Medical Research Council - London Institute of Medical Sciences

Now in our 9th year of bringing you beautiful imagery from biomedical science every day

Sweet Tooth

Tooth decay - even a problem for hominids now long extinct

10 September 2018

Sweet Tooth

You might think that tooth decay is a modern problem caused by munching on too many sweets, but here’s some evidence showing that dental problems resulting from sugary snacks go back much further. These fossilised molars come from a human-like ape called Dryopithecus carinthiacus, which lived around 12.5 million years ago in an area that’s now part of Austria. The tooth on the right is pretty healthy, but the one on the left has a large hole. This is the oldest known example of tooth decay caused by sugars in the diet, known as dental caries. These holes are typically seen in people who eat a lot of sugar – much more than the amounts found in the diets of modern chimpanzees – so it seems likely that these ancient creatures had a sweet tooth and year-round access to sugar-rich fruits and honey gathered from the lush forests in which they lived.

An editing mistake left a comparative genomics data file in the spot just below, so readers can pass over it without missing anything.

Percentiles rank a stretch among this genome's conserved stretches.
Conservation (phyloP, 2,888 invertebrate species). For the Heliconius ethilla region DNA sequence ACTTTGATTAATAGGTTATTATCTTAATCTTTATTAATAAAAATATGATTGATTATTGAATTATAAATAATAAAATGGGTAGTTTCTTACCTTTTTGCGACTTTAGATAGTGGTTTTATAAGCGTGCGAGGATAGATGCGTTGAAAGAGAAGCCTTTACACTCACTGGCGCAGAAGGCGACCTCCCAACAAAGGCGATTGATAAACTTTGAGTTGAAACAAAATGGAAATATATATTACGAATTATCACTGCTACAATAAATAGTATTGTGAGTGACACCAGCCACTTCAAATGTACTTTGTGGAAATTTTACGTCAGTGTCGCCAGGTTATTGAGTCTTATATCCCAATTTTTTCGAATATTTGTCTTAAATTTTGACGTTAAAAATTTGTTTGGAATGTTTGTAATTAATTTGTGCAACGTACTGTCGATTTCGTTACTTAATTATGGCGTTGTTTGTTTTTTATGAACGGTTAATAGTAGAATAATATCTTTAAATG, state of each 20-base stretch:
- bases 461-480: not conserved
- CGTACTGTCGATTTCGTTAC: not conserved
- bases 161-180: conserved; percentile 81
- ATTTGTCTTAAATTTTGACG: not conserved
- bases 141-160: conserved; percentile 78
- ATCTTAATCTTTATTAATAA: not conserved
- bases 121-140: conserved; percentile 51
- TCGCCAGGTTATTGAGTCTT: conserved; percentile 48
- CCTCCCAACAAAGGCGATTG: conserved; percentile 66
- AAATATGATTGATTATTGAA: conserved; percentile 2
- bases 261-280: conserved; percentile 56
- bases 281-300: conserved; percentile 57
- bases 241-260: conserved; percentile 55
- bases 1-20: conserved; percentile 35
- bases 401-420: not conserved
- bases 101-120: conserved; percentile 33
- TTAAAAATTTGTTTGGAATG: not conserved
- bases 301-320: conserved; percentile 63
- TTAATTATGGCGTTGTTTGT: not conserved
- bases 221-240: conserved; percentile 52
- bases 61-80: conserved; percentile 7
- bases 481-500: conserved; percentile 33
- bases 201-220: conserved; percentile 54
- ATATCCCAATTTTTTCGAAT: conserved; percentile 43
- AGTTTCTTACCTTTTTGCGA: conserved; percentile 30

Written by Kat Arney

Search The Archive

Submit An Image

What is BPoD?

BPoD stands for Biomedical Picture of the Day. Managed by the MRC London Institute of Medical Sciences the website aims to engage everyone, young and old, in the wonders of biomedicine. Images are kindly provided for inclusion on this website through the generosity of scientists across the globe.

Read More

BPoD is also available in Catalan at with translations by the University of Valencia.